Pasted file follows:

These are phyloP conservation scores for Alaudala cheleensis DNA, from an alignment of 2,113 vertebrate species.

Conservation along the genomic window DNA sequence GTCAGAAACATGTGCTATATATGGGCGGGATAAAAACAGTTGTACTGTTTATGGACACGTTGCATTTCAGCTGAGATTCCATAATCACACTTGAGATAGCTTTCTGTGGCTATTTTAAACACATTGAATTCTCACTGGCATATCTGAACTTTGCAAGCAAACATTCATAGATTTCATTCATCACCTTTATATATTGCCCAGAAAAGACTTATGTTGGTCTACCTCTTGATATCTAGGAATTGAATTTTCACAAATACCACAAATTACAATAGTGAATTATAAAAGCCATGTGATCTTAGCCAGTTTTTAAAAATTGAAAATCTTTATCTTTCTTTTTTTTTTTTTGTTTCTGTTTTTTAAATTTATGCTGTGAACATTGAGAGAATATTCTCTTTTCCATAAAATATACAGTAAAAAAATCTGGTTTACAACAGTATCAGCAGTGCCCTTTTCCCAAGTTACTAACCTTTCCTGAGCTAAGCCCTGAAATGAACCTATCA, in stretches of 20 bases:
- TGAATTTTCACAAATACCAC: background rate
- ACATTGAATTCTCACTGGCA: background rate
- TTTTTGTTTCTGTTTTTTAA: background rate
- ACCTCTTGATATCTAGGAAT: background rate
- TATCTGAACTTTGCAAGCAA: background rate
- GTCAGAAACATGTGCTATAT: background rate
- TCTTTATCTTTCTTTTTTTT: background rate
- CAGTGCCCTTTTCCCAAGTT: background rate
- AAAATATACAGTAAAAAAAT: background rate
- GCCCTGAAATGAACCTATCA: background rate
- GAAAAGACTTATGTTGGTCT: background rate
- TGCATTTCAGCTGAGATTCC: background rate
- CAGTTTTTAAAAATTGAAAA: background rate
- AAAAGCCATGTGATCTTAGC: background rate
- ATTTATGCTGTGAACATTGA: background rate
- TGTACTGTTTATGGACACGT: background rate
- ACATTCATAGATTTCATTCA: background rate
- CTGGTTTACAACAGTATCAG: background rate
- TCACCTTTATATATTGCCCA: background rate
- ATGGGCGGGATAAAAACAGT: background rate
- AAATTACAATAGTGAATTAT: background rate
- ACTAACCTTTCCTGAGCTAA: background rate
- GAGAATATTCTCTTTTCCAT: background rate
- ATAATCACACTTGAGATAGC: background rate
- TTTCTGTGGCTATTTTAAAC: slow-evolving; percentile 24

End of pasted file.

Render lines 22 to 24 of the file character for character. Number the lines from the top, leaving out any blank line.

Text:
- ATGGGCGGGATAAAAACAGT: background rate
- AAATTACAATAGTGAATTAT: background rate
- ACTAACCTTTCCTGAGCTAA: background rate